Yesterday was breezy and pleasant. The kids and I took our favorite outside blanket to the backyard and laid down to feel the waves of wind wash over us. Zara had a hard time sitting still, so she found an old spoon and went to work digging in the garden. Then she wanted to swing. Then she wanted to play on the monkey bars (omgeee, it gives me a heart attack every time she heads for the monkey bars). She is in a season of "busy". Her mind is always going 100mph and I am just trying to keep up with her requests (which sometimes feel more like demands, haha). She always wants to be around mommy and daddy but she also wants her space and independence - very often a tight-rope-walk between the two extremes.

So, Otto and I calmly relaxed on the blanket and were entertained as dirt was flung, scoope…

Unprepared for Picture Day

This week I purchased school photos - you know those packages with the super staged photos and kind of lack luster backgrounds? The ones that made your mom all kookie-dooks while you were getting ready because your curls didn't set just right? And your eyes were puffy from crying because she wouldn't let you wear your favorite outfit?! Was that just my mom?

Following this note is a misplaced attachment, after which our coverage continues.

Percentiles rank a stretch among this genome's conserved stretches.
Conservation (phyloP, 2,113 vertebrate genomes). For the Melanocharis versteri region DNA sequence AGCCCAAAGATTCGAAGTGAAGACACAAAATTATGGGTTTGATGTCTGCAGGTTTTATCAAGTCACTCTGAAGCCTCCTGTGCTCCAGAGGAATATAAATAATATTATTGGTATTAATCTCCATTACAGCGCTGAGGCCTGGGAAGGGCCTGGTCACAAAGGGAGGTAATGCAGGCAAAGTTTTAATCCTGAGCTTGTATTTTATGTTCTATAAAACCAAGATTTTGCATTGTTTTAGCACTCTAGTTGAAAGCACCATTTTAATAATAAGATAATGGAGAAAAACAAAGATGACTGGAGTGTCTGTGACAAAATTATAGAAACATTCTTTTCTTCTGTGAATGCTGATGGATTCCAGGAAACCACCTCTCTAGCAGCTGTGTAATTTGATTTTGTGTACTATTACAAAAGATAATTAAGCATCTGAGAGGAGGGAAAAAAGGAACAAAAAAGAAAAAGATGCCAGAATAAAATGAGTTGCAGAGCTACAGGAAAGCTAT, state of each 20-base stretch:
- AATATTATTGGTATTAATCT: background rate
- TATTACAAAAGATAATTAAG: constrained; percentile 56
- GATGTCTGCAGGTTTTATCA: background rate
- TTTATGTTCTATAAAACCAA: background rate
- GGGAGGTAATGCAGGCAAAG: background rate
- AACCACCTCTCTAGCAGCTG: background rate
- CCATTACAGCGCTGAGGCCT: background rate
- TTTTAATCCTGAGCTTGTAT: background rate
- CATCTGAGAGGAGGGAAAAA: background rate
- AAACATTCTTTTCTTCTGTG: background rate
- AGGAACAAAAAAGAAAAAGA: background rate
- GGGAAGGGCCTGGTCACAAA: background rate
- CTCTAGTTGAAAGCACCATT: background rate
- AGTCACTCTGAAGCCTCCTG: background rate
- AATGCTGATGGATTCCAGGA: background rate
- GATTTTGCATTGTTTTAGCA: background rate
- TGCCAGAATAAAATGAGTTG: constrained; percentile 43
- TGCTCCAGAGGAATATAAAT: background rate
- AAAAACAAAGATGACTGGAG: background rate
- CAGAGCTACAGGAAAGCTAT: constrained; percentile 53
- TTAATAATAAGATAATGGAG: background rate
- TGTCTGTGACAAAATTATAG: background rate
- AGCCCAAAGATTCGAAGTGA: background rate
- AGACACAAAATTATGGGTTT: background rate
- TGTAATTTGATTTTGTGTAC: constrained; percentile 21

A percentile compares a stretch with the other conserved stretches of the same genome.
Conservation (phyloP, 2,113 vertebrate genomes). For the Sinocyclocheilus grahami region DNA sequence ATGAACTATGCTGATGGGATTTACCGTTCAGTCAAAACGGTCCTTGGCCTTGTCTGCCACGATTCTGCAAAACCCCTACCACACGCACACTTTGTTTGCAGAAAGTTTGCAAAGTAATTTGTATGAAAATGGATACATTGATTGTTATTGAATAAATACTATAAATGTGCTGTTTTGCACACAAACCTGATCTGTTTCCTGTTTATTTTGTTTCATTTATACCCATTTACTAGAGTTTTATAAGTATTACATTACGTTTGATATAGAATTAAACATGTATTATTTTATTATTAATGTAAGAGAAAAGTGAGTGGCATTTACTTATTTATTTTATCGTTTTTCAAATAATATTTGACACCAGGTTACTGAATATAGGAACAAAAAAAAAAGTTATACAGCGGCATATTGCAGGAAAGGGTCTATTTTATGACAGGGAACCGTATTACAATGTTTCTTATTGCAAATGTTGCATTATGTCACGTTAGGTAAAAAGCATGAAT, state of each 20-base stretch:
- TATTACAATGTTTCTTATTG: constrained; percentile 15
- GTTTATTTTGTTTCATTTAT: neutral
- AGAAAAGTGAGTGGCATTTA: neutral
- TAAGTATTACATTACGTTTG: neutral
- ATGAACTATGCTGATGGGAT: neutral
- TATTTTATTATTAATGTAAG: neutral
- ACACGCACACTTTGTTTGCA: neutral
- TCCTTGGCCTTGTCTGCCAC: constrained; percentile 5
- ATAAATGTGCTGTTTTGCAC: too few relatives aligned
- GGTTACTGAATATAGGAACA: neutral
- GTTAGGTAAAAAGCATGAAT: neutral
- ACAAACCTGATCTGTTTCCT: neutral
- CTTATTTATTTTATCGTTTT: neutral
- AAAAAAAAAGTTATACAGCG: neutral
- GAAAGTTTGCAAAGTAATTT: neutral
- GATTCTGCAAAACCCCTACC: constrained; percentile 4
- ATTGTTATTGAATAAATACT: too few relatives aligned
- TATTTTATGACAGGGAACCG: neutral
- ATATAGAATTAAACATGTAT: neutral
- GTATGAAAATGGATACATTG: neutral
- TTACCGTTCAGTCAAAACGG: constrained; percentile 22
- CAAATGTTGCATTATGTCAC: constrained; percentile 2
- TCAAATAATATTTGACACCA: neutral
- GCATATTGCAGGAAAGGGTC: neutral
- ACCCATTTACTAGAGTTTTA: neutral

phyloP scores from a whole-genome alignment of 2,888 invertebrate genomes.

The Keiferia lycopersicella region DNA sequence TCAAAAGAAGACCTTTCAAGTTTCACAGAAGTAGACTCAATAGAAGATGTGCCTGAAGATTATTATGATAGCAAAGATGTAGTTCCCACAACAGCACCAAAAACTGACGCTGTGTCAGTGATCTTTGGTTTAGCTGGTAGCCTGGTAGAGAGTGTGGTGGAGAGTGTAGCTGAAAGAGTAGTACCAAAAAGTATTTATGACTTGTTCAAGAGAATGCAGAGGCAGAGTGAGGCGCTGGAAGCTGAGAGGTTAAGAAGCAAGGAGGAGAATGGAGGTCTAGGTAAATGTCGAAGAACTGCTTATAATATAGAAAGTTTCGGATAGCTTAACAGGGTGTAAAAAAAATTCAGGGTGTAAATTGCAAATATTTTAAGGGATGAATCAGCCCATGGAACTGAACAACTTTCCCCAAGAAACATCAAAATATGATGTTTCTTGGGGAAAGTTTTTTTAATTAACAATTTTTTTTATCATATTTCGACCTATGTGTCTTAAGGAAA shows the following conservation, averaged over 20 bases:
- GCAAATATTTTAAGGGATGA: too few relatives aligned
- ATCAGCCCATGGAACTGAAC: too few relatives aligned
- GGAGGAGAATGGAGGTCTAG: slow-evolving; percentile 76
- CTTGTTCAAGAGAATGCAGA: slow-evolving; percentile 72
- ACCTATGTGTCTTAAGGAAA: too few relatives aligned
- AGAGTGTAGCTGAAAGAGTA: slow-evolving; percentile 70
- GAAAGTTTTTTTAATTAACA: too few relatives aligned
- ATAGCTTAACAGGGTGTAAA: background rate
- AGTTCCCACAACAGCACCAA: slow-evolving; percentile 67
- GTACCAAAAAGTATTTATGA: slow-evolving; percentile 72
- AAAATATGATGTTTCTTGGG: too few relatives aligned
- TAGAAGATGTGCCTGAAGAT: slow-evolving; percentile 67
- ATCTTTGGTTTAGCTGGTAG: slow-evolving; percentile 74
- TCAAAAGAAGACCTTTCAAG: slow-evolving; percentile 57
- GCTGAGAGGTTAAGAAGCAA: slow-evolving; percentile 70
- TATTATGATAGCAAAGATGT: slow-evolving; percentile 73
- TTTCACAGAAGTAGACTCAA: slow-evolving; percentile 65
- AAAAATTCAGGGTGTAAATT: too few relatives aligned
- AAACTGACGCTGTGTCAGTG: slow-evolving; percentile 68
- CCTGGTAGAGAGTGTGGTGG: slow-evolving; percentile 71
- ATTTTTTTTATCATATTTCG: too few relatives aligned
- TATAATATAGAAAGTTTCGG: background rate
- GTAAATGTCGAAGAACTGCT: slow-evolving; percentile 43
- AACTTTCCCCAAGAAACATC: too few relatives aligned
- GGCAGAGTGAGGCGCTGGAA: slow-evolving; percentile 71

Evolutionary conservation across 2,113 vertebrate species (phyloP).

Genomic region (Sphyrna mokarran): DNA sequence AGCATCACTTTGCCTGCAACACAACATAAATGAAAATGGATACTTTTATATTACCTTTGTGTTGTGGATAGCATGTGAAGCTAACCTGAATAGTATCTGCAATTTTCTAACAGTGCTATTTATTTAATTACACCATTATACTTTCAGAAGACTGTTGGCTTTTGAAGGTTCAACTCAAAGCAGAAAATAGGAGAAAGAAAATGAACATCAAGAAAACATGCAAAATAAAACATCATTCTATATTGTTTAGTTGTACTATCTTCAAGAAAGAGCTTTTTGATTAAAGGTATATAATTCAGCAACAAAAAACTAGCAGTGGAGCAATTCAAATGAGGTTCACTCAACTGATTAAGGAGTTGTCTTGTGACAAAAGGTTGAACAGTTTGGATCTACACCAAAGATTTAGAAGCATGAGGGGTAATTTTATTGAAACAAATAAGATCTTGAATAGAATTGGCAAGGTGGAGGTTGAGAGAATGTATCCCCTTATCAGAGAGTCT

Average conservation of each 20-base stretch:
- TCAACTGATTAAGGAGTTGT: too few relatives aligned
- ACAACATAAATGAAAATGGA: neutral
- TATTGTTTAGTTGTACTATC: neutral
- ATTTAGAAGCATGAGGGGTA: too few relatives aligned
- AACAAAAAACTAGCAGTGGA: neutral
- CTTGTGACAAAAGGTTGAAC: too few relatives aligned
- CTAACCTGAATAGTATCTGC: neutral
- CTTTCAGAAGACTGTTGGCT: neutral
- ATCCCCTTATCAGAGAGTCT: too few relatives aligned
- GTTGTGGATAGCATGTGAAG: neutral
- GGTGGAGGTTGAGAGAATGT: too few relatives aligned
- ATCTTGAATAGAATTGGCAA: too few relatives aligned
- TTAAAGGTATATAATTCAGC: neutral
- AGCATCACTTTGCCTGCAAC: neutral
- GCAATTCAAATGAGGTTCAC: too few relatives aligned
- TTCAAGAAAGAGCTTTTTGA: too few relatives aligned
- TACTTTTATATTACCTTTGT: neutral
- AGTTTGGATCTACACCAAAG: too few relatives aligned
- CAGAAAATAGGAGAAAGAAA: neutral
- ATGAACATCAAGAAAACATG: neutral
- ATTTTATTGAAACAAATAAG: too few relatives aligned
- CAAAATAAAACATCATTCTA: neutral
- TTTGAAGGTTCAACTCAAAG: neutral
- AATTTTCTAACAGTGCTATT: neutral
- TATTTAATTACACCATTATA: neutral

But there is something about flipping through a set of children's school photos that feels like a right of passage into parenthood. Now I'm the one all kookie-dooks (ok, hopefully not as much as my mom, haha, love you mom), and it's my turn to pick out my favorite poses.

Here they are if you're wondering...


And how is picture day like Mission Control you ask?

Well, behind the consoles and people of Mission Control is a huge wall of windows. And behind the windows are rows of seats set up in an auditorium style viewing room. It is not uncommon to be plugging away on console, deep into a telemetry signature o…

Thanks for Stopping By This Nerdy Spot!

I'm just popping in here today to give a little shout out to all the new readers! I'm so, so happy you're here!! I thought I would give a little introduction (or re-introduction for you long time blog followers!).